Sunday, September 23, 2012


Today it my pleasure to introduce
an intriguing YA book titled,

"Save the Lemmings"
Nothing "fishy" about this story - promise!

Written by that talented and well published author of books for c

Kai Strand

Kai Strand writes fiction for middle grade and young adult readers. Her debut novel, The Weaver, was a finalist in the 2012 EPIC eBook Awards. The Wishing Well: Another Weaver Tale is set in the same storytelling village as The Weaver. She is a (very lucky) wife, and the mother of four amazing kids. The most common sound in her household is laughter. The second most common is, "Do your dishes!" She and her family hike, geocache, and canoe in beautiful Central Oregon, where they call home. 

I can appreciate her love of Oregon, because apart from loving Kai's books and the way she writes them, I also live in Oregon and love it.

8th grade inventor, Natalie Isabelle Cailean Edwards is the N.I.C.E. girl who finishes last with the kids in school. Sappy inspirational phrases and monochromatic outfits have all but her best friends wrinkling their nose at her. When Natalie’s invention, the Texty-Talky, goes nationwide, she becomes an overnight sensation. Suddenly her days consist of photo shoots and interviews with little time left for her friends. A local reporter shatters her good-girl image by reporting a graffiti incident, and the media launches into a smear campaign. It is so bad, even her friends start to believe the stories. Will Natalie be able to overcome the lies being printed about her? And will she SAVE THE LEMMINGS?

*Did you ever feel like a Lemming when you were a teen?

I think if you had asked me then, I would have answered no. But when I look back on my middle and high school years I think I spent way too much time worrying about blending in, fitting in - NOT standing out in a crowd. If I had to do it over again (God forbid!) that is what I'd want to do differently. I wouldn't want to worry so much what other kids thought. I'd spend more time doing what I enjoy - even if it wasn't considered cool.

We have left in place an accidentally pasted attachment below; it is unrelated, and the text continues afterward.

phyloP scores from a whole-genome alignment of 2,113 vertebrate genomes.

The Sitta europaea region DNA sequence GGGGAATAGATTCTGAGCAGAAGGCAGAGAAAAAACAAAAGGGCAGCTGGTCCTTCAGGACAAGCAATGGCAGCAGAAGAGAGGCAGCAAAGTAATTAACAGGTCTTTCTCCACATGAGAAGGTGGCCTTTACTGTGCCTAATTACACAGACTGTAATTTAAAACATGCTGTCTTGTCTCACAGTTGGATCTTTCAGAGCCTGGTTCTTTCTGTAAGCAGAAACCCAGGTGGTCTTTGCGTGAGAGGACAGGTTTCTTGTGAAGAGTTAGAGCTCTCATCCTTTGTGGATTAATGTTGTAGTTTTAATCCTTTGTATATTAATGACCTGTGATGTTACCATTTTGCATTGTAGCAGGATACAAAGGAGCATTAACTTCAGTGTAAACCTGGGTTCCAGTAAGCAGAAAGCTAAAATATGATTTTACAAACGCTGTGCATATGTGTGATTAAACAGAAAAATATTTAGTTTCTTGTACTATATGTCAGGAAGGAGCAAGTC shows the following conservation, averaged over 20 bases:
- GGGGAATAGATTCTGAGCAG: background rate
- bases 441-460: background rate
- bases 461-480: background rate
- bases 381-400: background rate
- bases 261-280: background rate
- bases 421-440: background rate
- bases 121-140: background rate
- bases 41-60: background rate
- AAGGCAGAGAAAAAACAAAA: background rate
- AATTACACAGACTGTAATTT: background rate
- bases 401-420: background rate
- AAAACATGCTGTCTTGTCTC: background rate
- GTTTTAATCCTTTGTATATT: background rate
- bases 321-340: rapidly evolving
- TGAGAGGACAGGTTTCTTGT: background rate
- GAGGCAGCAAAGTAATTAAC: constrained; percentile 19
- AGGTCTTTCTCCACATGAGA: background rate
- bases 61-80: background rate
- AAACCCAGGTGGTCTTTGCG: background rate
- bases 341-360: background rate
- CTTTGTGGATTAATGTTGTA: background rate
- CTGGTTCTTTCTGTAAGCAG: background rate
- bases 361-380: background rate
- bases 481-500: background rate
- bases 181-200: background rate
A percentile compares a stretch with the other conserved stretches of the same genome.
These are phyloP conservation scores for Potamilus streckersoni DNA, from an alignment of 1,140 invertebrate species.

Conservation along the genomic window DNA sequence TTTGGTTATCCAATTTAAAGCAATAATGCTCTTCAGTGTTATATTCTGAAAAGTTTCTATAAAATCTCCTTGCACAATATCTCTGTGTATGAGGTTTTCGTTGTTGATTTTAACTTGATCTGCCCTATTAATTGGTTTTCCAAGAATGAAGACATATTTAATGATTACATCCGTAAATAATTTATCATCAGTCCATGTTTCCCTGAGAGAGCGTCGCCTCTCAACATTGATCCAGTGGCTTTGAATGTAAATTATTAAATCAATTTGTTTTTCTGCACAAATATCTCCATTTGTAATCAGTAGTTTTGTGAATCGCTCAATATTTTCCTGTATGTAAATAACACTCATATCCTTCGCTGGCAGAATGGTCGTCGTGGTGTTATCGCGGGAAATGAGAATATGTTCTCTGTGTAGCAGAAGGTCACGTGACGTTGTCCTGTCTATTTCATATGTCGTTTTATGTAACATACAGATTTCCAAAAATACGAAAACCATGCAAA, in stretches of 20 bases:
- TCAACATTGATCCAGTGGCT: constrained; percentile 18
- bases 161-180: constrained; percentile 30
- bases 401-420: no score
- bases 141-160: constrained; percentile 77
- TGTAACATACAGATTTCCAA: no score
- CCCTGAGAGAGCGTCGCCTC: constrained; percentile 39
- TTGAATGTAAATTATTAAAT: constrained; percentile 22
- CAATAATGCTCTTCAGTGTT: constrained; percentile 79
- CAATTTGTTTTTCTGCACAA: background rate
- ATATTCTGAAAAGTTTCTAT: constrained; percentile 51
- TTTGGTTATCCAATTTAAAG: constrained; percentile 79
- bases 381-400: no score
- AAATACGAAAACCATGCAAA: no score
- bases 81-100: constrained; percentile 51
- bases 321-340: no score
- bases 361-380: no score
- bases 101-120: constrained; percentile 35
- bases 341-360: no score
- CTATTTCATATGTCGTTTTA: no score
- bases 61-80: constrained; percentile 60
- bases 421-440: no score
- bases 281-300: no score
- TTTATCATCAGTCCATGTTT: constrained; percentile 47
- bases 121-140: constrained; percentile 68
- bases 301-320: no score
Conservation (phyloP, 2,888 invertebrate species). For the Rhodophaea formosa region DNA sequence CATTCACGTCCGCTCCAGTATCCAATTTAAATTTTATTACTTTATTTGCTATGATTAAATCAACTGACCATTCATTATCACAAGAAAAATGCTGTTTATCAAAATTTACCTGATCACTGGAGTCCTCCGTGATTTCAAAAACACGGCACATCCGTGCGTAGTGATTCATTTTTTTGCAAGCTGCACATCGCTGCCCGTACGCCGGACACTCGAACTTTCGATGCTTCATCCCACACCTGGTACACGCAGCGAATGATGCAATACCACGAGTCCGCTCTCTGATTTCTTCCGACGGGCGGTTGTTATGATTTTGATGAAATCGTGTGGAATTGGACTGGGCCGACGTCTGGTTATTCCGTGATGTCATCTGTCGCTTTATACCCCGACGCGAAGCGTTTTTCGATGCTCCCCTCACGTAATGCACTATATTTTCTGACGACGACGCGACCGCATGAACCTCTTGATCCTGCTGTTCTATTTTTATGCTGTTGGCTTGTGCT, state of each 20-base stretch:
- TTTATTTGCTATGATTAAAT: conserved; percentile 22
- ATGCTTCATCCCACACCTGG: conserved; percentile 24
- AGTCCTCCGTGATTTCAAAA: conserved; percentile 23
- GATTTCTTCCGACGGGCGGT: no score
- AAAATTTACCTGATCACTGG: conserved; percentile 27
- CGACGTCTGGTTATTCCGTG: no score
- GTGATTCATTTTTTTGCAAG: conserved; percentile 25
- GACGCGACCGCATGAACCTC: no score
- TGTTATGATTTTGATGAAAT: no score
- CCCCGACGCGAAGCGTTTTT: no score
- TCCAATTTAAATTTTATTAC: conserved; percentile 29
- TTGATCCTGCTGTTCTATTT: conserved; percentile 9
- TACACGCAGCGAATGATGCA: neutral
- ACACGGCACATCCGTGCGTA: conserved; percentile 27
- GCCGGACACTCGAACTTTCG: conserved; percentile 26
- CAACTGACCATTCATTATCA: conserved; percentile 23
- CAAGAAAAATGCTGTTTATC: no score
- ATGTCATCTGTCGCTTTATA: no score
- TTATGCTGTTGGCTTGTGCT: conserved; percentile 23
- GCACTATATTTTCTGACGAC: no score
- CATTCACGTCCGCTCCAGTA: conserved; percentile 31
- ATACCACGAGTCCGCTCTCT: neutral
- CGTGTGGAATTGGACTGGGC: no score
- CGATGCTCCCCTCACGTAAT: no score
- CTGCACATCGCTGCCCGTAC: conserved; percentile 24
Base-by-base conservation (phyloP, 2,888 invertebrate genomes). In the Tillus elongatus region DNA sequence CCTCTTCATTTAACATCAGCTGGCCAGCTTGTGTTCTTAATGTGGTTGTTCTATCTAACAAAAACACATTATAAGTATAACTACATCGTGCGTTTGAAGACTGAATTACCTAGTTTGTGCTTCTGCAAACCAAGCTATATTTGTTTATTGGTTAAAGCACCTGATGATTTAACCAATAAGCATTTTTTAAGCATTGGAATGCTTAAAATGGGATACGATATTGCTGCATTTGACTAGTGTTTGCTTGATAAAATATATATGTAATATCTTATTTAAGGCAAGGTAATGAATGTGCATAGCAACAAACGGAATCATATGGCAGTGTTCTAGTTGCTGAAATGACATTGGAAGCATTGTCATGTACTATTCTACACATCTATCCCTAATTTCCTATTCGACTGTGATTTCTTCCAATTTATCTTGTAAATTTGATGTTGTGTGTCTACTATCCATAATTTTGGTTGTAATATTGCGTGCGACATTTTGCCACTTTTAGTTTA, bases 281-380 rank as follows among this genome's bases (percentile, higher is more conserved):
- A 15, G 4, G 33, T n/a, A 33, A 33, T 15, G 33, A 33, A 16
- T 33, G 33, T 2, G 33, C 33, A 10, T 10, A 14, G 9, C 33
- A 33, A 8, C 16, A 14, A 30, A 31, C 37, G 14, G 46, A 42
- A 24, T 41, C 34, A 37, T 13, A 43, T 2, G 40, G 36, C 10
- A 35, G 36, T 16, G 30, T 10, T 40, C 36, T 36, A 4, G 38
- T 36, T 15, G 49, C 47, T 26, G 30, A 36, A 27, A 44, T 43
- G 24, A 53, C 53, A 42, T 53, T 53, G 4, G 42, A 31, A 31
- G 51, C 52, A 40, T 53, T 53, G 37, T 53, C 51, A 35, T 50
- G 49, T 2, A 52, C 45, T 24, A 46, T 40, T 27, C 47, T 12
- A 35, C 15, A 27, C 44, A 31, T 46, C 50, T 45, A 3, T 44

*What tempted you to write a YA WITH Lemmings in the title?

Two ideas melded together to make this book. 1) I wanted a main character who did something extraordinary and who was first revered by the media as a whiz kid, an example, a hero, but then they twisted that into something ugly in their never ending quest for a bigger and better headline. Frankly, I think this happens WAY too much in today's society and I feel that we (as the media consumers) fuel it by eating these gossipy stories and ridiculous 'reality' t.v. shows up. 2) I wanted the popular saying of 'being a lemming' to play a part. As I was drafting the book, I did a little research on lemmings and learned that the common assumption that lemmings blindly follow each other off cliffs in hordes was false, and that a huge company facilitated the lie back in the 50's with a documentary they produced. CRAZY! That fed into my theme even better than I'd ever expected. It is amazing the things we will just blindly believe!

*Did you need to do a lot of research about 8th graders + the media? 

The 8th grader part was pretty easy. I have four kids. My youngest is just now entering 8th grade, but over the last six years I can safely say I've known an 8th grader or two. I did read a lot of articles and watch a lot of news and tabloid shows to see how the media would report a story. I took particular interest in ongoing stories so that I could see how they treated the subject of the story as it unfolded. 

*Do you ever plan to write for an adult audience?

I do have a couple of story lines that are adult focused, but I don't have any immediate plans to write them. I really enjoy writing for children, and consider myself so lucky that I am writing shorts for younger kids (, novels and the occasional short in middle grade and young adult. Each audience has it's specific needs in an appropriate story, which keeps my brain busy enough sorting it out.